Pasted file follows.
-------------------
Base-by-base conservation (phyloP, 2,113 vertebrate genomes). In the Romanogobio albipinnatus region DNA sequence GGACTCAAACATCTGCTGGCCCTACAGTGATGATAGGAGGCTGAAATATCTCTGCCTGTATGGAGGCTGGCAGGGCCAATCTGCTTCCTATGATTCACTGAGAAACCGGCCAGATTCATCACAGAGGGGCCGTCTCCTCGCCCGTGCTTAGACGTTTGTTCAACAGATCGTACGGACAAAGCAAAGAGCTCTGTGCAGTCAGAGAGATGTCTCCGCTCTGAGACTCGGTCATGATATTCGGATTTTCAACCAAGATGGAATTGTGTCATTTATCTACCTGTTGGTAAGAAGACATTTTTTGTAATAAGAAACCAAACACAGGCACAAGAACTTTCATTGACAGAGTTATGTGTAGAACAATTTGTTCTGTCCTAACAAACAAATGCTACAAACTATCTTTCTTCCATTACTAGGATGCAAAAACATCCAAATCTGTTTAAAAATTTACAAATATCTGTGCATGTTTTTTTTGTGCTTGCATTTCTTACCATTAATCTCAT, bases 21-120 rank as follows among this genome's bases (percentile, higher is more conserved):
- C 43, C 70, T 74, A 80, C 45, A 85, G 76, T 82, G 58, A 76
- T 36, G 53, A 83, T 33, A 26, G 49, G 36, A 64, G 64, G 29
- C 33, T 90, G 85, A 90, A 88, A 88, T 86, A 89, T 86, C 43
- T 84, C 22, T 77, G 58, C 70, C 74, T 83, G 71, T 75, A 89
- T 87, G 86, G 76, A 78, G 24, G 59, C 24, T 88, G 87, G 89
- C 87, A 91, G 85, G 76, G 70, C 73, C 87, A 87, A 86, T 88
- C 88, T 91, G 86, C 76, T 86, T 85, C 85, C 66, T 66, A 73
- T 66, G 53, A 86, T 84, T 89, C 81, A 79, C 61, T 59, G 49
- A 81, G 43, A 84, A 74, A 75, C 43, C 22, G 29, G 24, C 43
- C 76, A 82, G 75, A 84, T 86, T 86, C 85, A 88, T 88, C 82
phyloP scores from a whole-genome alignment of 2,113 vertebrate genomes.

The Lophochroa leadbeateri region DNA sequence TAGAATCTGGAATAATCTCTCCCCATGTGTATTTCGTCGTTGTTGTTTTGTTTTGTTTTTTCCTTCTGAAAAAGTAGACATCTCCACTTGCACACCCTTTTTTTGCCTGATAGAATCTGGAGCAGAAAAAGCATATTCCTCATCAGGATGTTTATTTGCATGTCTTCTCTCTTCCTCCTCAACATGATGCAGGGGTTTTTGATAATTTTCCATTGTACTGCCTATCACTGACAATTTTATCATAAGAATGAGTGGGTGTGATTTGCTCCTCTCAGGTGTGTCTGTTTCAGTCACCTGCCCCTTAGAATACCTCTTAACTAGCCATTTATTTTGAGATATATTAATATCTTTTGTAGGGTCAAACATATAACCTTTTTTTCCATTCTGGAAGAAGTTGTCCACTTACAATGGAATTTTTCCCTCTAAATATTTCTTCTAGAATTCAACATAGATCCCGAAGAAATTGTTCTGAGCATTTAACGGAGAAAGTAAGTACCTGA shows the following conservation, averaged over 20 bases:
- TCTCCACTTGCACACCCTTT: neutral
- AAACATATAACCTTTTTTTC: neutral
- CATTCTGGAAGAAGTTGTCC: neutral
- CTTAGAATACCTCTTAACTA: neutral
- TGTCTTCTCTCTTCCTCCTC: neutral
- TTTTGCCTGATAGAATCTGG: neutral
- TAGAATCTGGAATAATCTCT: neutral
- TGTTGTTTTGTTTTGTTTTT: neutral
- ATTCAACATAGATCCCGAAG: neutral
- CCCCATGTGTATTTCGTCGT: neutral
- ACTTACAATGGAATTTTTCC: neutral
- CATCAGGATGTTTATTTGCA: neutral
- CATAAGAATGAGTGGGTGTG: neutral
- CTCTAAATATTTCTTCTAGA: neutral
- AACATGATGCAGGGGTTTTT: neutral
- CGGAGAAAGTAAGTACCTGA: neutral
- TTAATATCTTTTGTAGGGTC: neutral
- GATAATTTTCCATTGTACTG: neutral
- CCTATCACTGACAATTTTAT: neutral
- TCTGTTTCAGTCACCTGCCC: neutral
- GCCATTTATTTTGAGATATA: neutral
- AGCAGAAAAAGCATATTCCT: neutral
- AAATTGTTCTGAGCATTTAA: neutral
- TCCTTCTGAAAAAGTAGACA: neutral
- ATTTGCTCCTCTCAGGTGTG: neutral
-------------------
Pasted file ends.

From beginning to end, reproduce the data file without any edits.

Base-by-base conservation (phyloP, 2,113 vertebrate genomes). In the Romanogobio albipinnatus region DNA sequence GGACTCAAACATCTGCTGGCCCTACAGTGATGATAGGAGGCTGAAATATCTCTGCCTGTATGGAGGCTGGCAGGGCCAATCTGCTTCCTATGATTCACTGAGAAACCGGCCAGATTCATCACAGAGGGGCCGTCTCCTCGCCCGTGCTTAGACGTTTGTTCAACAGATCGTACGGACAAAGCAAAGAGCTCTGTGCAGTCAGAGAGATGTCTCCGCTCTGAGACTCGGTCATGATATTCGGATTTTCAACCAAGATGGAATTGTGTCATTTATCTACCTGTTGGTAAGAAGACATTTTTTGTAATAAGAAACCAAACACAGGCACAAGAACTTTCATTGACAGAGTTATGTGTAGAACAATTTGTTCTGTCCTAACAAACAAATGCTACAAACTATCTTTCTTCCATTACTAGGATGCAAAAACATCCAAATCTGTTTAAAAATTTACAAATATCTGTGCATGTTTTTTTTGTGCTTGCATTTCTTACCATTAATCTCAT, bases 21-120 rank as follows among this genome's bases (percentile, higher is more conserved):
- C 43, C 70, T 74, A 80, C 45, A 85, G 76, T 82, G 58, A 76
- T 36, G 53, A 83, T 33, A 26, G 49, G 36, A 64, G 64, G 29
- C 33, T 90, G 85, A 90, A 88, A 88, T 86, A 89, T 86, C 43
- T 84, C 22, T 77, G 58, C 70, C 74, T 83, G 71, T 75, A 89
- T 87, G 86, G 76, A 78, G 24, G 59, C 24, T 88, G 87, G 89
- C 87, A 91, G 85, G 76, G 70, C 73, C 87, A 87, A 86, T 88
- C 88, T 91, G 86, C 76, T 86, T 85, C 85, C 66, T 66, A 73
- T 66, G 53, A 86, T 84, T 89, C 81, A 79, C 61, T 59, G 49
- A 81, G 43, A 84, A 74, A 75, C 43, C 22, G 29, G 24, C 43
- C 76, A 82, G 75, A 84, T 86, T 86, C 85, A 88, T 88, C 82
phyloP scores from a whole-genome alignment of 2,113 vertebrate genomes.

The Lophochroa leadbeateri region DNA sequence TAGAATCTGGAATAATCTCTCCCCATGTGTATTTCGTCGTTGTTGTTTTGTTTTGTTTTTTCCTTCTGAAAAAGTAGACATCTCCACTTGCACACCCTTTTTTTGCCTGATAGAATCTGGAGCAGAAAAAGCATATTCCTCATCAGGATGTTTATTTGCATGTCTTCTCTCTTCCTCCTCAACATGATGCAGGGGTTTTTGATAATTTTCCATTGTACTGCCTATCACTGACAATTTTATCATAAGAATGAGTGGGTGTGATTTGCTCCTCTCAGGTGTGTCTGTTTCAGTCACCTGCCCCTTAGAATACCTCTTAACTAGCCATTTATTTTGAGATATATTAATATCTTTTGTAGGGTCAAACATATAACCTTTTTTTCCATTCTGGAAGAAGTTGTCCACTTACAATGGAATTTTTCCCTCTAAATATTTCTTCTAGAATTCAACATAGATCCCGAAGAAATTGTTCTGAGCATTTAACGGAGAAAGTAAGTACCTGA shows the following conservation, averaged over 20 bases:
- TCTCCACTTGCACACCCTTT: neutral
- AAACATATAACCTTTTTTTC: neutral
- CATTCTGGAAGAAGTTGTCC: neutral
- CTTAGAATACCTCTTAACTA: neutral
- TGTCTTCTCTCTTCCTCCTC: neutral
- TTTTGCCTGATAGAATCTGG: neutral
- TAGAATCTGGAATAATCTCT: neutral
- TGTTGTTTTGTTTTGTTTTT: neutral
- ATTCAACATAGATCCCGAAG: neutral
- CCCCATGTGTATTTCGTCGT: neutral
- ACTTACAATGGAATTTTTCC: neutral
- CATCAGGATGTTTATTTGCA: neutral
- CATAAGAATGAGTGGGTGTG: neutral
- CTCTAAATATTTCTTCTAGA: neutral
- AACATGATGCAGGGGTTTTT: neutral
- CGGAGAAAGTAAGTACCTGA: neutral
- TTAATATCTTTTGTAGGGTC: neutral
- GATAATTTTCCATTGTACTG: neutral
- CCTATCACTGACAATTTTAT: neutral
- TCTGTTTCAGTCACCTGCCC: neutral
- GCCATTTATTTTGAGATATA: neutral
- AGCAGAAAAAGCATATTCCT: neutral
- AAATTGTTCTGAGCATTTAA: neutral
- TCCTTCTGAAAAAGTAGACA: neutral
- ATTTGCTCCTCTCAGGTGTG: neutral